How long did it take for you to get a diagnosis for CIDP?
AnonymousApril 18, 2011 at 8:59 pm
I was told it is acceptable for a Neurologist to take 1 year to diagnose CIDP. This is totally unexceptable to me when the symptoms are at their peak. Also, I do not agree that a good Neurologist would fail to perform an EMG or lumbar puncture if patient was going numb and had severe balance problems. I am questioning the qualifications of many neurologists. I am questioning the qualifications, also, from a reported “expert” on this CIDP Foundation site. Traveling around the world speaking about CIDP does not make someone an expert.
AnonymousApril 19, 2011 at 12:05 am
It took the dr’s 2 days to dx Emily with GBS. When she relapsed 2.5 months after her initial diagnosis she was then diagnosed with CIDP.
The problem is that CIDP has many of the same symptoms of MANY other illnesses. CIDP isn’t that common & dr’s usually go for the easier dx’s first. Then they widdle down until CIDP is left.
I don’t know that it should take a year to dx. I would hope it would be only a matter of a few months at the most.
I think the standard of care for people presenting with numbness & loss of balance should be an MRI of the brain & spine followed by a spinal tap & an EMG.
But seeing as how those symptoms are those of someone having an anxiety attack I can see where dr’s would be hesitant to perform those tests immediately. I feel the way I do because my life has revolved around CIDP for 5 years now.
What dr on associated with The Foundation are you questioning?
AnonymousApril 19, 2011 at 5:42 pm
My symptoms of CIDP were mild and intermittent for quite awhile, before becoming more significant — but still intermittent. Once my symptoms became serious and worsening, it took probably about four months to be properly diagnosed. I have heard of it taking a number of years, because CIDP is slightly different in its presentation in each individual case, and let’s face it, many physicians — including specialists — aren’t that familiar with it.
AnonymousApril 20, 2011 at 12:06 pm
I think the amount of time it takes to get an accurate CIDP dx also depends on how “standard” (for CIDP) your symptoms and test results are, as well as how well you respond to the standard treatments (IVig, prednisone, et al). Some people present all the classic symptoms which are then backed up by an NCV and/or EMG, lumbar puncture, et al. And then there are those whose presentation and test results are unclear, perhaps muddied by additional medical problems. Also, CIDP symptoms vary widely. Some people have pain, others do not; some people’s symptoms are bilateral; others are not. You get the picture.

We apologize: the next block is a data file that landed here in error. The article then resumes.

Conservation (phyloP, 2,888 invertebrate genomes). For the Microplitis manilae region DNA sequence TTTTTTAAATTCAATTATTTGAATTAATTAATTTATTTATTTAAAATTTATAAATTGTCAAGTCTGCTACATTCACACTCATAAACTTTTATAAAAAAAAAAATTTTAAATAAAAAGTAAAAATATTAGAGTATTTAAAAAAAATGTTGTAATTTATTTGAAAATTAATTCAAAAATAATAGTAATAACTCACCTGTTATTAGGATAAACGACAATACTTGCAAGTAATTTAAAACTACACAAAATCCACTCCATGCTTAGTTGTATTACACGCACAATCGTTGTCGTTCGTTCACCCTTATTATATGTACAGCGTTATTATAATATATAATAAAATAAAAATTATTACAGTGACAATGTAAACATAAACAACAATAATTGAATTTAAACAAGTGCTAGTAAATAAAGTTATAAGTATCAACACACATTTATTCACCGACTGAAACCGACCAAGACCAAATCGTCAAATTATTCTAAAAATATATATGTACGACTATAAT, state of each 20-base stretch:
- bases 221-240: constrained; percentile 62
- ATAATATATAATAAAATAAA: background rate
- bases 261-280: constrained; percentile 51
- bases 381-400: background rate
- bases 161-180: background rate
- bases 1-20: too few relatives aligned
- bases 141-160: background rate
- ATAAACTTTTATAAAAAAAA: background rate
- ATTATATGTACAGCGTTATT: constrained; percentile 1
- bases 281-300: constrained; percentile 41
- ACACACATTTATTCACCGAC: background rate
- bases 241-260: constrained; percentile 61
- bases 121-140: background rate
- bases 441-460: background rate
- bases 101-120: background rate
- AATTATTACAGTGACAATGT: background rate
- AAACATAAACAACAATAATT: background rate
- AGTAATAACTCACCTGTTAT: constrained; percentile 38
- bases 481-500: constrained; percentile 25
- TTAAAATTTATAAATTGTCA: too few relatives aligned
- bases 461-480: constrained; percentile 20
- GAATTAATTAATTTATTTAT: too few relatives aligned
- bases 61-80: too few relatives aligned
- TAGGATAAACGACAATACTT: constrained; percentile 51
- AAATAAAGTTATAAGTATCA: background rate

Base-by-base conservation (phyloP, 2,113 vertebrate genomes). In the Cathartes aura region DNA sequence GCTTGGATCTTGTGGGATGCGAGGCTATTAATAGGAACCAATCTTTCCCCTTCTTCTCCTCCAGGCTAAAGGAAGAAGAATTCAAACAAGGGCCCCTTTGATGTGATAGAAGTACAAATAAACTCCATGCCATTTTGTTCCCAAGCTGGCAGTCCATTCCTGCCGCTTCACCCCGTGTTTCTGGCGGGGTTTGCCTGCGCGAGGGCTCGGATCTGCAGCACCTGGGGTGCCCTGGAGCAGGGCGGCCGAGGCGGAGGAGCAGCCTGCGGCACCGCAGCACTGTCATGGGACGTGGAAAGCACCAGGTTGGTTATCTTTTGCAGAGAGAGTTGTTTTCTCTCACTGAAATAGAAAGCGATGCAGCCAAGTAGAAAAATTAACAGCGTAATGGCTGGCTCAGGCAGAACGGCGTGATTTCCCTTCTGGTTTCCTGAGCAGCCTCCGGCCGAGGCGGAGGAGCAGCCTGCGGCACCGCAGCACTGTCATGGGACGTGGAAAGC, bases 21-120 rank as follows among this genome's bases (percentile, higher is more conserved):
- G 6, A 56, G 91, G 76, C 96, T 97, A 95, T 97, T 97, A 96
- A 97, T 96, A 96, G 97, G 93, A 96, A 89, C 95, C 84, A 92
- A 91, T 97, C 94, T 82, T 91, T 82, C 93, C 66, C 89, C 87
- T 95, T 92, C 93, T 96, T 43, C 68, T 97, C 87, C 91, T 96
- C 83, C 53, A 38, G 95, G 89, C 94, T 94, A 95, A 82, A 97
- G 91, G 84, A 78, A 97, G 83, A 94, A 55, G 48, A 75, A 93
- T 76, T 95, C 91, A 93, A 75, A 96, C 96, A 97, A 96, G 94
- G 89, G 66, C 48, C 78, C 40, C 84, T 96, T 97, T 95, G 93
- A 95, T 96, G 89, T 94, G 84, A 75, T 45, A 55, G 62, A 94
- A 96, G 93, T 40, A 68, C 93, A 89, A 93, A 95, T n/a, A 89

In my case a dx was made very quickly after an NCV and I was put on IVig immediately. But it didn’t work at all and I began to experience more symptoms on my left side than on my right. So my neuro began to question his original dx, expecting that IVig would work if, indeed, I had CIDP. Then he packed me off to a specialist in neuro-muscular disorders. This neuro wasn’t sure what I had until he performed an NCV and said, at the first shock, “Oh yeah, this is definitely CIDP.”
I was lucky to have had two competent neuros, along with classic signs of CIDP with administration of the NCV. The first dx was made at around 3 months following my initial visit with the first neuro, then confirmed around 6 months later by my second neuro. Subsequent tests at Northwestern Memorial Hospital confirm NCV and EMG consistent with CIDP.
AnonymousApril 23, 2011 at 12:35 am